Google is thinking about adding support to stop cryptocurrency miners on websites

Studies on the topic of in-browser miners have been going on the Chromium project’s bug tracker since mid-September when Coinhive, the first launched.

To experience, there have been at least two issues from concerned Chrome users that did not like holding their resources hijacked by in-browser miners.

“Here’s my current view,” Ojan Vafai, a Chrome engineering operating on the Chromium project, wrote in one of the recent bug reports.

If a site is employing more than XX% CPU for extra than YY seconds, then we put the page into “battery saver mode” where we aggressively throttle jobs and show a notification popup admitting the user to opt-out of battery saver mode. When a battery saver mode tab is backgrounded, we stop governing tasks entirely.

I think we’ll want judgment to figure out what values to use for XX and YY, but we can begin with really egregious things like 100% and 60 seconds.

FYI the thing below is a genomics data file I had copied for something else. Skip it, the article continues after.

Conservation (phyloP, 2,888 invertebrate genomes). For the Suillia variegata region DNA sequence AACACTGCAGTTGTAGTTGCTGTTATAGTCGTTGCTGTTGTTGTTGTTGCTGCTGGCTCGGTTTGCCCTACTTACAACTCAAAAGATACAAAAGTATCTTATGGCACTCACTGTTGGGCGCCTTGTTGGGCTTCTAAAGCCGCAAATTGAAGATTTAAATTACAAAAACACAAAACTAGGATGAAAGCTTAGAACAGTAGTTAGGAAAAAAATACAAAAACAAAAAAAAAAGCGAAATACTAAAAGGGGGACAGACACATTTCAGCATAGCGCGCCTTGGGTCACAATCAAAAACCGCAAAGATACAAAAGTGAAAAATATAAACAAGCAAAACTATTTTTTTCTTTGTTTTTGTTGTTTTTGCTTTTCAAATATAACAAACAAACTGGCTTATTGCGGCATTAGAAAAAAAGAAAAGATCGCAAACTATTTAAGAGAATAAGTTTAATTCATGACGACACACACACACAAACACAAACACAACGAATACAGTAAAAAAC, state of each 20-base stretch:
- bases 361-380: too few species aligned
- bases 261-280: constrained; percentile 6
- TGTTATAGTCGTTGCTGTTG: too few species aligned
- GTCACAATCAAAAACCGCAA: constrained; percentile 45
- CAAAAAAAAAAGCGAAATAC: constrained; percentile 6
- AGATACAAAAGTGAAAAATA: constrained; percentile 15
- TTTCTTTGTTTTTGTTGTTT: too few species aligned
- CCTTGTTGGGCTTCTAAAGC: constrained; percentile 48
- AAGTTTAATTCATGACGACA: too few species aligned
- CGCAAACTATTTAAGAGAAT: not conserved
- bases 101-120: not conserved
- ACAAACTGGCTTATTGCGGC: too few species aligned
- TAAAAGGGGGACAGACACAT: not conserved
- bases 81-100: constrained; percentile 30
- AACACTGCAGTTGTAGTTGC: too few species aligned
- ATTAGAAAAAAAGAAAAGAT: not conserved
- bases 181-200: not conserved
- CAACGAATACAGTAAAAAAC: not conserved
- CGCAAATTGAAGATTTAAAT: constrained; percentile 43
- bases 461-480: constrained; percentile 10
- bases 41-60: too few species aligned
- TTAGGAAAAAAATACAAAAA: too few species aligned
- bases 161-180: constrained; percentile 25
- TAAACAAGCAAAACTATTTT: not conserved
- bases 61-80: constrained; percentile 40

I’m definitely suggesting we add a support here, but it would have significant triggering conditions. It only triggers when the page is making a likely bad thing.

Discussions on this bug report are still ongoing, and Vafai’s approach has not been formally recognized, even if another engineer thought it a good idea.

The potential of having a browser support to block JavaScript tasks that cause high-usage CPU controls for extended periods is a step forward.

In different bug report filed in mid-September, Google technicians shut down the idea of blocking a miner’s JavaScript code at the browser level via a blacklist as being ineffective.

“We cannot, realistically, fingerprint and block this pattern of number,” said Adam Langley, a Chrome engineering working on the Chromium project. “Websites will be able to defeat us by mutating the code. Blocking the filling of these scripts is thus something for extensions.”

About the author

Mazen Elzanaty

Add Comment

Click here to post a comment

Leave a Reply

This site uses Akismet to reduce spam. Learn how your comment data is processed.

%d bloggers like this: